Scabies cases on the rise
More people than ever are being referred to the National Hospital’s dermatology outpatient department for scabies treatment.
“When the Danish dermatology expert came to the Faroes in March, 32 people were referred to outpatient treatment for scabies, which is far more than we have had before,” says nurse Edith Vang.
Scabies is a skin condition caused by sarcoptes scabiei, an eight-legged microscopic mite also known as ‘the itch mite’. Scabies is contagious and can spread easily from person to person through close physical contact.
It is believed that increased resistance to the usual treatment, Nix cream, is one of the reasons why it has become so difficult to fight off the condition. This has prompted the National Hospital to ask Tórshavn’s Tjaldurs Apotek pharmacy to resume production of an old treatment form, sulphur ointment.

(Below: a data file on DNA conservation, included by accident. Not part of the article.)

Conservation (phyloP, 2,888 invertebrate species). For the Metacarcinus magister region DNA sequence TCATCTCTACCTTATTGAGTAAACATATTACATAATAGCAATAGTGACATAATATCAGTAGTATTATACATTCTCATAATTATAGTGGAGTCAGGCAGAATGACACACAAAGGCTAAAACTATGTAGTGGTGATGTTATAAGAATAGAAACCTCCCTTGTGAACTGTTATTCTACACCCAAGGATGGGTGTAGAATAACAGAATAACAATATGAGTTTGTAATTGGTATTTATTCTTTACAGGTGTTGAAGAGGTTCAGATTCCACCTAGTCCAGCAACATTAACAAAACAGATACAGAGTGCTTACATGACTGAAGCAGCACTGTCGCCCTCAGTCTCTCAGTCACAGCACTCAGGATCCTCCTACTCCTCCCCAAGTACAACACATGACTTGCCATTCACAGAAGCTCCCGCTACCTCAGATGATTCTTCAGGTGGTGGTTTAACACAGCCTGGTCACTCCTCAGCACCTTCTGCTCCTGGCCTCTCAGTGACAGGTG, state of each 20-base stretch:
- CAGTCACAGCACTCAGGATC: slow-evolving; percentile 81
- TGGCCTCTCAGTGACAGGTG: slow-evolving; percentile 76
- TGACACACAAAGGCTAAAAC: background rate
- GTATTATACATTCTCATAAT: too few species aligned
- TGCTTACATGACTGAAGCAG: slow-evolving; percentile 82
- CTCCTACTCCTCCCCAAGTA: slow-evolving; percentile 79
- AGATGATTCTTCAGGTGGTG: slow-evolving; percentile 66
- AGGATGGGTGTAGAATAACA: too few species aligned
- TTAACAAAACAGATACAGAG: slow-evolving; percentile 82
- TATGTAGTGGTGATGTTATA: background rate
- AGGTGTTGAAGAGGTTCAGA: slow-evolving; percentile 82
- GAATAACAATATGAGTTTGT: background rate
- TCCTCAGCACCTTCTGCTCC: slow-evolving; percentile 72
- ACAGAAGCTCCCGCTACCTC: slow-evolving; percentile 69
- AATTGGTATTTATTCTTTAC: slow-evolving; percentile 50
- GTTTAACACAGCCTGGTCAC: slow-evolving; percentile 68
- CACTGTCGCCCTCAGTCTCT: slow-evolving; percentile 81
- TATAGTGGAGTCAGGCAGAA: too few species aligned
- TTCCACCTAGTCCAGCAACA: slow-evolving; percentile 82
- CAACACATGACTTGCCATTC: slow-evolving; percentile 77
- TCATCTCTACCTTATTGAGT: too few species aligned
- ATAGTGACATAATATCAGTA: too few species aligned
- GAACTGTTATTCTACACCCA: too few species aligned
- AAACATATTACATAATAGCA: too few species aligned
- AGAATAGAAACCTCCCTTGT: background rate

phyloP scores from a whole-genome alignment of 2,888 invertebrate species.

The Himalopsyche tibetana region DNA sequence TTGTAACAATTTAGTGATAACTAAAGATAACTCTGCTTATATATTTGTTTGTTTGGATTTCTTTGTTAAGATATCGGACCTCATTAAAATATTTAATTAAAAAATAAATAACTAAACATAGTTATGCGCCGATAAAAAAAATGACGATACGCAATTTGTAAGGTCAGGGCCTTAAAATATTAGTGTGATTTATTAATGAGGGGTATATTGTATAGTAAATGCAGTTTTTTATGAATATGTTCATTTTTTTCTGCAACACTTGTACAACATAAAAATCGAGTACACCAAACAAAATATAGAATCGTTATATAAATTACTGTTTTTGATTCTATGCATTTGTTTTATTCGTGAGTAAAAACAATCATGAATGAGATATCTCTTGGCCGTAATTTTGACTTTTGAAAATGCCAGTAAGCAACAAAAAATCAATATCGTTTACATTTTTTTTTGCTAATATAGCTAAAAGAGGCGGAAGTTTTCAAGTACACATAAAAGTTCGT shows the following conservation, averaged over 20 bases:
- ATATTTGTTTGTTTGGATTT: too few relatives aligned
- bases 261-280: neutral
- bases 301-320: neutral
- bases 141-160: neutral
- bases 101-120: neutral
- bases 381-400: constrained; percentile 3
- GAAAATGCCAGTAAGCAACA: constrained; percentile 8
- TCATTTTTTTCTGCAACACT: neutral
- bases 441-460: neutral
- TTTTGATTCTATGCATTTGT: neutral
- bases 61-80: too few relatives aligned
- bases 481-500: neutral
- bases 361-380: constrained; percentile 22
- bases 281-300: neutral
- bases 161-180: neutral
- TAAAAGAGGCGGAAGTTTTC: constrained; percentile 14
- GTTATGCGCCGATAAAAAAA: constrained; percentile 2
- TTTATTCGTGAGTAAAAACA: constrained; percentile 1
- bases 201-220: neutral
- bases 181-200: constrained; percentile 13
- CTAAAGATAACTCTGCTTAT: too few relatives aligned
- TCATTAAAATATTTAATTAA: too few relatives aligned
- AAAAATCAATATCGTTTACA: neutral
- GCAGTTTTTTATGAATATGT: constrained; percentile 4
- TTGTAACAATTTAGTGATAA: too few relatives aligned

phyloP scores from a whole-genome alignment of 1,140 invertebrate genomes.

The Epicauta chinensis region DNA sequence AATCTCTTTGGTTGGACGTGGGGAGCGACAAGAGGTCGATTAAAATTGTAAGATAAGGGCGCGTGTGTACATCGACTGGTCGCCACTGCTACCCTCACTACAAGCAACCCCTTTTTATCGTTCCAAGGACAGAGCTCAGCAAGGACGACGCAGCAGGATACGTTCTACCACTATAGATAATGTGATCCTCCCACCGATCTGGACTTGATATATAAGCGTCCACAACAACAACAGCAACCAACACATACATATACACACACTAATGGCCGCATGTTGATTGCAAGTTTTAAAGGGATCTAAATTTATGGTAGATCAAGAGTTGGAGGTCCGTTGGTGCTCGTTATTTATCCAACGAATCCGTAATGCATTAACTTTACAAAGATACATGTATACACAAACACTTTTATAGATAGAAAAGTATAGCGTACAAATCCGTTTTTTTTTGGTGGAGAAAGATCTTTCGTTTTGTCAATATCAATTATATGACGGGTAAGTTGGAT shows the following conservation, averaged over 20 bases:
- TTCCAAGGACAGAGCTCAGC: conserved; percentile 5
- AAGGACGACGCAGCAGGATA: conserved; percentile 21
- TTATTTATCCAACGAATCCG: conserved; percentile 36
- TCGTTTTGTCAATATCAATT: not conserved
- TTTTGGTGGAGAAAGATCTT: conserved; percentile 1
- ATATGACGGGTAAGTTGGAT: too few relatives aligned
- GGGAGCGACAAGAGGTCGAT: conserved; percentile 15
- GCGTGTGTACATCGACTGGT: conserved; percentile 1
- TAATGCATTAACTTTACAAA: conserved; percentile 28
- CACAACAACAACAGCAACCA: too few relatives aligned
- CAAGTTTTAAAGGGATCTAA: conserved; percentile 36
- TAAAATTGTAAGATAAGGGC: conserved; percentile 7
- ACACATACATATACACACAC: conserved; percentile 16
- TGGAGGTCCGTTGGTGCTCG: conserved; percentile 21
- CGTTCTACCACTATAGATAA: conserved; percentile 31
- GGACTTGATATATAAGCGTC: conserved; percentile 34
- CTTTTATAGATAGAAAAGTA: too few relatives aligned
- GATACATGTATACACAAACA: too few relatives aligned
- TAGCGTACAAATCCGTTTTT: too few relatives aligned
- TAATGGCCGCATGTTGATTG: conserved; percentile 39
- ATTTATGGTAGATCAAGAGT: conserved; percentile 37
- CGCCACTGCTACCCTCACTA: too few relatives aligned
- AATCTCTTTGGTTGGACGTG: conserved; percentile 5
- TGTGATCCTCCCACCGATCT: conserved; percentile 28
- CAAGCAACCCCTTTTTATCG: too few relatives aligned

Typical scabies symptoms are itching and rashes. Health authorities say that if you notice these symptoms, you are advised to go to your GP immediately. If the diagnosis is scabies, you and everyone else in your household should apply Nix cream all over the body.
After undergoing treatment, it is advisable to wash all clothes at a minimum of 60 degrees temperature and to clean beds, mattresses, sofas, duvets and pillows with a vacuum cleaner. Clothes that do not tolerate such temperatures should be placed in an air-tight bag and be put away for at least four days before being taken out of the bag again.
It can take up to three weeks before you develop any symptoms, by which time you may well have passed on the condition to others. It is therefore important to tell those around you as soon as you are diagnosed with scabies so that they can receive treatment.
Translated by prosa.fo